Super-antioxidant Astaxanthin - Never heard of it? Everything you should know about this powerful active ingredient

Asta-was? Asta-what? Astaxanthin. The active ingredient, which is not yet widely used, sounds unusual, but believe us, you will rave about it after this post! We'll explain to you what this miracle ingredient is all about and why astaxanthin might be just the right thing for your skin.


The fact that antioxidants are beneficial for your skin is no longer a secret among skincare lovers. As a reminder: Antioxidants are chemical compounds that have protective and health-promoting effects. They are part of our diet (e.g. vitamin C) and are found in plant seed oils. When applied topically, antioxidants can protect against free radicals. External influences, such as environmental pollutants or UV light, can lead to irregularities in our cell metabolism, which leads to so-called oxidative stress. Free radicals are therefore harmful metabolic products that are imbalanced. To be precise, they are missing an electron. In the long term, this can be harmful to our cells and lead to premature skin aging, wrinkles, a decrease in skin elasticity, and hyperpigmentation.
As mentioned earlier, antioxidants protect and strengthen your skin from these free radicals. "Wow," you think? And here it comes: Astaxanthin is considered the strongest antioxidant in the world!


Astaxanthin is a strong, fat-soluble antioxidant that chemically belongs to the carotenoids and is obtained from the green alga ( Haematococcus pluvialis ). In nature, these pigments protect the plant from UV radiation and are also responsible for the reddish discoloration of carrots and tomatoes, for example. Don't worry, astaxanthin is a vegan ingredient.


1. It protects your skin
Astaxanthin protects your skin from environmental influences by neutralizing free radicals. Free radicals arise, among other things, from excessive exposure to sun rays. Astaxanthin has natural UV-protecting properties that help the skin protect itself from sun-related damage such as dark spots. Please note that our Radiance Oil is not a substitute for sun protection products!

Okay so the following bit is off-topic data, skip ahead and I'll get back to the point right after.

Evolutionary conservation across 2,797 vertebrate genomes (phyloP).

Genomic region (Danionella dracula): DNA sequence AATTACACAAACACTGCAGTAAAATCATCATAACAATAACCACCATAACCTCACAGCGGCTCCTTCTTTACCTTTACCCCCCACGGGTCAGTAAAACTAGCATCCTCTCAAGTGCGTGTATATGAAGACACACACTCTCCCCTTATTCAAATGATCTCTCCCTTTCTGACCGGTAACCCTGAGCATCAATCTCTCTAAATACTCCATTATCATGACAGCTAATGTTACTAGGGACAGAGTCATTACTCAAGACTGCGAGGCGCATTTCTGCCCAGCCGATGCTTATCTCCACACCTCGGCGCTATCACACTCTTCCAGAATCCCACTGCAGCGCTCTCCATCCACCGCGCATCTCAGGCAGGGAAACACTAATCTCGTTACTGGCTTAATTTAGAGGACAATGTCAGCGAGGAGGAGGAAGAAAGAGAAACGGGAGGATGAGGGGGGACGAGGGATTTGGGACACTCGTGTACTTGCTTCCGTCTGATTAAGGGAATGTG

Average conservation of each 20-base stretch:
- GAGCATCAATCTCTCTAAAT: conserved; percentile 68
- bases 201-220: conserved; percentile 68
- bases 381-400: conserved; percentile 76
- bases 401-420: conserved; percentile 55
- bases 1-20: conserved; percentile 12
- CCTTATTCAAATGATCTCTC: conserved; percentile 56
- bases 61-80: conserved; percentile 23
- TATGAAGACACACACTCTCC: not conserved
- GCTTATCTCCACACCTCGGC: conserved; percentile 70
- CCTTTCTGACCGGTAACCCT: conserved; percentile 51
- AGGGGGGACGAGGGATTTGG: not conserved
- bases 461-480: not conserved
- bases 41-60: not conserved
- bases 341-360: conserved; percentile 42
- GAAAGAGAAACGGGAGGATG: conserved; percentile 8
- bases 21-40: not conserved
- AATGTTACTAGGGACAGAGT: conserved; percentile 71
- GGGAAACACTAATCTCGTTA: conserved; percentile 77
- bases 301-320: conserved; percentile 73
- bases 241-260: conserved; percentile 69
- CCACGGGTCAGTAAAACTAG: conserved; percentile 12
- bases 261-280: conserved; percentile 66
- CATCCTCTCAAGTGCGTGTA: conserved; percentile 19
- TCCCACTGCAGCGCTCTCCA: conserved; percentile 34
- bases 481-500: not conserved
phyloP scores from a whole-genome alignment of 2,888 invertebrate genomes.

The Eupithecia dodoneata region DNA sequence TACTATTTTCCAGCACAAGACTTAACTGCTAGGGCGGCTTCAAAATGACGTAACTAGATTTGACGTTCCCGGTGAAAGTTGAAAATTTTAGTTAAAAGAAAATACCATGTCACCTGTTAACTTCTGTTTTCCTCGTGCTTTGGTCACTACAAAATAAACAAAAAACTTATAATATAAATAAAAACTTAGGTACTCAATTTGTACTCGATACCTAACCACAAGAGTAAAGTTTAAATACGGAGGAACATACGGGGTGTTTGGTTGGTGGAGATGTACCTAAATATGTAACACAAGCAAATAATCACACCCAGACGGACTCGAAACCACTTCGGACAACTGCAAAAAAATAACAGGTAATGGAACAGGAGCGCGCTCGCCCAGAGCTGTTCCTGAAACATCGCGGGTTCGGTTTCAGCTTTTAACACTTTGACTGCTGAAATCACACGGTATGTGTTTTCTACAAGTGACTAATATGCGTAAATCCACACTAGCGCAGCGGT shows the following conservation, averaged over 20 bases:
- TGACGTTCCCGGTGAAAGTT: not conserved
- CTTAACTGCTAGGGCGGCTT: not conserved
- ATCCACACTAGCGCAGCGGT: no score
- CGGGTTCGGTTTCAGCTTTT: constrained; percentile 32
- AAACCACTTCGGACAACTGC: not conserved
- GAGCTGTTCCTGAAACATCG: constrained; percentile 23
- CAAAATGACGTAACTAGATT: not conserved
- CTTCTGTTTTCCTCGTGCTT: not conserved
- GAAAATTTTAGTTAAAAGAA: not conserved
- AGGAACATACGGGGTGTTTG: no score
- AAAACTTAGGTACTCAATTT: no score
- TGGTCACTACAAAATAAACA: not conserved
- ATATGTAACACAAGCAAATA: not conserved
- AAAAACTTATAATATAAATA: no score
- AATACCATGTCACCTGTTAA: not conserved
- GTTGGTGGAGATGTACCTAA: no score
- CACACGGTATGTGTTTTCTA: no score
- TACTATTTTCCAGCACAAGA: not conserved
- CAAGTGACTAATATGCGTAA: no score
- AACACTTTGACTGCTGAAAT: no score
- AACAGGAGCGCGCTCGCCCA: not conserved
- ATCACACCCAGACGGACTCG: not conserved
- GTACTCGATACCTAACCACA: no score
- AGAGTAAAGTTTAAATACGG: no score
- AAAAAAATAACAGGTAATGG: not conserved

2. Astaxanthin slows the skin aging process
As we age, we produce less collagen, so we are more prone to wrinkles. On the one hand, astaxanthin protects collagen from free radicals and thus prevents collagen breakdown. On the other hand, it stimulates collagen production. Astaxanthin has shown to increase overall blood flow which can lead to increased cell turnover, elasticity, and water storage in the skin. The thin skin around our eyes is prone to wrinkles, which is why products with astaxanthin can be very beneficial there. The Radiance Eye & Dark Spot Oil is therefore perfect for smoothing out fine lines and wrinkles and brightens tired-looking eyes.

3. Pigmentation is reduced
Astaxanthin is 6000-times stronger than vitamin C. With regular use, astaxanthin accumulates in the cells and thus improves the complexion. This can lighten pimple marks or other discolorations. Astaxanthin also counteracts dull skin.

4. Astaxanthin calms the skin
And if all these benefits weren't enough, astaxanthin also has skin-soothing properties and inhibits inflammation.

Are you now blown away by astaxanthin too? We have been raving about this ingredient for a long time and recommend our Radiance Oil to you especially if the delicate skin around the eyes and hyperpigmentation are causing you problems.Click here to shop the Radiance Eye & Dark Spot Oil.


Davinelli, S., Nielsen, M. E., & Scapagnini, G. (2018). Astaxanthin in Skin Health, Repair, and Disease: A Comprehensive Review. Nutrients, 10(4), 522.

Tominaga, K., Hongo, N., Karato, M., & Yamashita, E. (2012). Cosmetic benefits of astaxanthin on humans subjects. Acta biochimica Polonica, 59(1), 43–47.

Hama, S., Takahashi, K., Inai, Y., Shiota, K., Sakamoto, R., Yamada, A., Tsuchiya, H., Kanamura, K., Yamashita, E., & Kogure, K. (2012). Protective effects of topical application of a poorly soluble antioxidant astaxanthin liposomal formulation on ultraviolet-induced skin damage. Journal of pharmaceutical sciences, 101(8), 2909–2916.